Maritime Single Window – The new normal for Maritime stakeholders?

Maritime Single Window – The new normal for Maritime stakeholders?

The International Maritime Organization has announced amendments to the FAL Convention which mandates compulsory digitization for all ports worldwide. According to the new amendment, every port is now mandated to have a single window system for digital information exchange between stakeholders on arrival, stay and departure of vessels.
Added to this, public authorities too are mandated to consolidate the submitted information electronically and repurpose it as and when required. Ports worldwide are expected to resort to this mandate on or before 01 January 2024. This means the maritime sector will gradually have to move towards 100 per cent digitisation before the said date and working with a Maritime Single Window will be the new normal. Industry experts consider this as a step towards acceleration of digital trade facilitation in the maritime industry. They believe this measure will fast track digitization measures in ports across the globe and bring order to a rather complex business ecosystem.

Challenges involved in Maritime ecosystem

In maritime business, there are various formalities involved such as redundant administrative work and manual documents exchange. Also, the exchange and visibility of these documents is seen as a major hurdle across the industry. Moreover, exchange of vessel information between the vessel crew and the terminal/port authority itself consumes nearly 40 – 45 hours. The same could vary from one geography to the other. Also, every port lacks a dynamic system to track movement of its container within and outside the ecosystem due to which cargo theft has become more rampant in every single port globally.

What is Maritime Single Window (MSW)?

Maritime Single Window is a concept that enables all the entities involved in the maritime business process to input the data and information for all the stakeholders only once (by using a single point of data entry and storage). Precisely, it is a single point of data entry for documentary requirements and procedures in maritime trade. Moreover, it includes process integration of all stakeholders involved in the process.

Transforming the operations with MSW

With Maritime Single Window, a Shipping Line can inform the terminal/port prior to their departure from the source port and all necessary documents can be submitted in advance to avoid unnecessary waiting time. They will also have a provision to create Vessel and Voyage registration details and allocate VCN against the Voyage registration details online. Also, they can submit vessel certificates online and get approvals from port authority on time. Most importantly, they can request for berth allotment through a digital interface, which will be addressed by the terminal instantly and a berth will be allotted. Also, terminals have a provision to plan vessel berthing with necessary berth allotment leading to better planning for equipment and resources. In addition to all this, every stakeholder will have complete visibility on container movement within and outside the port ecosystem on a real-time basis.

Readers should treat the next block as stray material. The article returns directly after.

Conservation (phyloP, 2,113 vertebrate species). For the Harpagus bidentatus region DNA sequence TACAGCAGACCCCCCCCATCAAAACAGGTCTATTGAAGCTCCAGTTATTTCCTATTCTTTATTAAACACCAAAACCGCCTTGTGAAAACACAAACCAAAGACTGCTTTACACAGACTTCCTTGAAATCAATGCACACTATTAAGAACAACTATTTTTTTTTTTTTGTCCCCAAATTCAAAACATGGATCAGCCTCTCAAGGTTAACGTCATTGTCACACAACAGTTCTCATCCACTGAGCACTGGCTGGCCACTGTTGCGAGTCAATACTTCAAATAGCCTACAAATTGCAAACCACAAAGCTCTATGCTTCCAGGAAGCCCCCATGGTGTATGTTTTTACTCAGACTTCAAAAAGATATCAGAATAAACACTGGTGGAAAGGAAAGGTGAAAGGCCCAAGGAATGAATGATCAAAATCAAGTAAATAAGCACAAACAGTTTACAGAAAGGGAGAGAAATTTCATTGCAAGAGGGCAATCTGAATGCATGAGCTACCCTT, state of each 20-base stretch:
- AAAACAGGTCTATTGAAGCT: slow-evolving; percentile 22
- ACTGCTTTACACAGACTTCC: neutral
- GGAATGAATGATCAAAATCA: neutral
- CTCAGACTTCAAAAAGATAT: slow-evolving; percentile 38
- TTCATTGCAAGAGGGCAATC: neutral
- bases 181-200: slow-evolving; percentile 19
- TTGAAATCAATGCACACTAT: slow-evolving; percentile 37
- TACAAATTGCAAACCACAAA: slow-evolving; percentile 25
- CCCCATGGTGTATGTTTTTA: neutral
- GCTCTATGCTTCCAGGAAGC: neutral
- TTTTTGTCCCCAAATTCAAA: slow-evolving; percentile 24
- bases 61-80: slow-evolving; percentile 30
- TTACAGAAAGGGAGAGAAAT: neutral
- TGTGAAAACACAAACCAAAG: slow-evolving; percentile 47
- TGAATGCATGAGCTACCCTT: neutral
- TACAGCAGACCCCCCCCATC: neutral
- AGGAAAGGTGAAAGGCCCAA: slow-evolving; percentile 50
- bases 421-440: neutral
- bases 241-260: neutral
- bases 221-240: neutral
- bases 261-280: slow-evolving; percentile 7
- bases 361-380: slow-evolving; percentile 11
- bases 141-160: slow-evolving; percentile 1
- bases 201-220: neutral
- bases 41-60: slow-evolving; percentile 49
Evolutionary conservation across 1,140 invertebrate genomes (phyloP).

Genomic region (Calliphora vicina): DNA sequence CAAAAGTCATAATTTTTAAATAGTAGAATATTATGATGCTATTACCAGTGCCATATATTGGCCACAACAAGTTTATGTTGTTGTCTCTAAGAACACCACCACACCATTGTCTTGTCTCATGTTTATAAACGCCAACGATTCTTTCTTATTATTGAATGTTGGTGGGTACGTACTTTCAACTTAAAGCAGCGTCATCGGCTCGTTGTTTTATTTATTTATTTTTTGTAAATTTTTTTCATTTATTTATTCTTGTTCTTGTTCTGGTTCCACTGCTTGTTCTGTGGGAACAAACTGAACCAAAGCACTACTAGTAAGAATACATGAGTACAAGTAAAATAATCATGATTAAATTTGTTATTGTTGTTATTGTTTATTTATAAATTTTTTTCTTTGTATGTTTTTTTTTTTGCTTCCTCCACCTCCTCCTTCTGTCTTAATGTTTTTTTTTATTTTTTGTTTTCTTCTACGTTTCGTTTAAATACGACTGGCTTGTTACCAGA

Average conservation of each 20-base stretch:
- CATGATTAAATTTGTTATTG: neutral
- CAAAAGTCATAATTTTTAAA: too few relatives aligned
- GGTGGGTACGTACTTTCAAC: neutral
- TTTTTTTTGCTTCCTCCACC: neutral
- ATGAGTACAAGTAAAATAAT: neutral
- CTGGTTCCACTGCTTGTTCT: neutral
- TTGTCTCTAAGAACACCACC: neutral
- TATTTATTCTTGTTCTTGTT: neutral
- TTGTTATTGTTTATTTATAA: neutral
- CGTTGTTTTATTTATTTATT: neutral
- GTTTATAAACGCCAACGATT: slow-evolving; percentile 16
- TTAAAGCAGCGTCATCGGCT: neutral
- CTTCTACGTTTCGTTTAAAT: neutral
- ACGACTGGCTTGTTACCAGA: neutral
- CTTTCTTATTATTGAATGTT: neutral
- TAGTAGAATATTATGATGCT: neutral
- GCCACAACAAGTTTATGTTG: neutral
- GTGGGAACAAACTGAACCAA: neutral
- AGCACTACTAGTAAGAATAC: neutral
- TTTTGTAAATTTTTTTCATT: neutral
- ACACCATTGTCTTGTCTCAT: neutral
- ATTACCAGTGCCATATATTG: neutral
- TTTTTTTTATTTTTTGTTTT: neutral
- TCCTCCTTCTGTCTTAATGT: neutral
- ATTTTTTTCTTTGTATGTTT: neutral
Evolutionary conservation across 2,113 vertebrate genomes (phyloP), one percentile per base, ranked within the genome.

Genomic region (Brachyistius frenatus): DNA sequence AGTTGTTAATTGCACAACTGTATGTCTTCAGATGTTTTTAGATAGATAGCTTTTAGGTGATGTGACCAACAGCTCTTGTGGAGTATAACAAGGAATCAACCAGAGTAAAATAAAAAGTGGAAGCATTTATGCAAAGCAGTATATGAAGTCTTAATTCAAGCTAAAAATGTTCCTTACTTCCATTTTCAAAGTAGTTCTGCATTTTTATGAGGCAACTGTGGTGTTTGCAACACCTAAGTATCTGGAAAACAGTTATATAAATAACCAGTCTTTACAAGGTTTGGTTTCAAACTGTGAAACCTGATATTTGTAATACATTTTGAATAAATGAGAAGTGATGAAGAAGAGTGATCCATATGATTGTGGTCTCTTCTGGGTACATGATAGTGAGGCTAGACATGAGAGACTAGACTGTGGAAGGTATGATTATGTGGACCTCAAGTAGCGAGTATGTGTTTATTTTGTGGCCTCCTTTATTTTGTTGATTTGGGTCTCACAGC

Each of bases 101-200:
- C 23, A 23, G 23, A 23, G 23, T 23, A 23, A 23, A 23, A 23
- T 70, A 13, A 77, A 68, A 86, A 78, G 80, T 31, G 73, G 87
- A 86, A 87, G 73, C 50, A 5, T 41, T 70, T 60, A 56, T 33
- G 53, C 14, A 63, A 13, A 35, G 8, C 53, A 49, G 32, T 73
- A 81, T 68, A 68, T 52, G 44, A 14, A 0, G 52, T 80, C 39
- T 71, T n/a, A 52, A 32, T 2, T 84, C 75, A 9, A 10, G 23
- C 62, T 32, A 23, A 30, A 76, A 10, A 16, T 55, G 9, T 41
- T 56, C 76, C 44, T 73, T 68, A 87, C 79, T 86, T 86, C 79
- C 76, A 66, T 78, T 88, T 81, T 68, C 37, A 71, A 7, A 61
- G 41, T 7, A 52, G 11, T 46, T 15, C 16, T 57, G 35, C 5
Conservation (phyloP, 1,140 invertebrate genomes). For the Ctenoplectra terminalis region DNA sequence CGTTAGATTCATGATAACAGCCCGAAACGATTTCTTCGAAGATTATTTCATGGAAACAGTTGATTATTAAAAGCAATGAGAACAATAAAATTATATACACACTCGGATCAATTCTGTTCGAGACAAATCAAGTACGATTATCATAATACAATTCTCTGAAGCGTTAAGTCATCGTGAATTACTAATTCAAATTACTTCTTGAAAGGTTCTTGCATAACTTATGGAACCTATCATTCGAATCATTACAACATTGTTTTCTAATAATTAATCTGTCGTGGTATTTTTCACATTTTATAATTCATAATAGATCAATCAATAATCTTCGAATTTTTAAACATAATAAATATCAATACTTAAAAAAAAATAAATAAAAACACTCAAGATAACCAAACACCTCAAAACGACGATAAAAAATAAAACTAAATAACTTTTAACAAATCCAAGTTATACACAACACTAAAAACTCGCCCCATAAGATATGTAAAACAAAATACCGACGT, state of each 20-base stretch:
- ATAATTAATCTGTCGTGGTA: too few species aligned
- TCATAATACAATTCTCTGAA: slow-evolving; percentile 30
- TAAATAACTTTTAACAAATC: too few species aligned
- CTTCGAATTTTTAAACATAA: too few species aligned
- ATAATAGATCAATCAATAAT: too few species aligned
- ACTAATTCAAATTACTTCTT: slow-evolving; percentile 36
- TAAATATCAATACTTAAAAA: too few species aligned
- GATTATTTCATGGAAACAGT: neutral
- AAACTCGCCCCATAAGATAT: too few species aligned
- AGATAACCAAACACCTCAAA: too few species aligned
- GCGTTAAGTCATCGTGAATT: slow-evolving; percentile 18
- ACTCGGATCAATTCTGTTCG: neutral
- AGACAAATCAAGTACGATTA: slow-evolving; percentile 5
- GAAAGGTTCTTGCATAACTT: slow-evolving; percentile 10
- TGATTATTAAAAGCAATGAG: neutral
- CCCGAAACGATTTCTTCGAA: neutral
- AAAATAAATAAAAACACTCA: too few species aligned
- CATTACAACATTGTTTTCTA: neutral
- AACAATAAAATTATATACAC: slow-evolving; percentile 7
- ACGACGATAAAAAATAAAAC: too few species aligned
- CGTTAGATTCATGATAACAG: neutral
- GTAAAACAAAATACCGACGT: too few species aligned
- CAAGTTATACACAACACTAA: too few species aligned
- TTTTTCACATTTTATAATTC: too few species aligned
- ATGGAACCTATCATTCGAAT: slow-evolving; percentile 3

Mandate considering lessons from the COVID-19 pandemic

Undoubtedly, the pandemic has taught an ever lasting lesson for every industry and maritime is no exception. While the coronavirus spread became rapid with container movements from China to the rest of the world, vessel movements were cut-off globally. Moreover, when nationwide lockdown was announced in every single country, the entire maritime supply chain took a halt. Due to this, certain countries did not have enough supply of goods for consumption. Now, IMO has mandated that the respective governments and the public authorities are required to keep ports operational in any unforeseen conditions. This measure will ensure emergency medical and essential supplies will move seamlessly from point to point.

Maritime Single Window – The new normal?

According to a recent study, only 30 percent of the ports worldwide have seriously considered the FAL convention by IMO and adhered to the norms. However, these new amendments being more rigid, industry stalwarts believe that adoption could triple in the next 18 months. If ports begin rapidly utilizing such single window systems, they will witness enormous growth opportunities that will take them to the next level. Most notably, contactless, and paperless trade will never be a thing of the future if a port authority considers deploying a Maritime Single Window System today.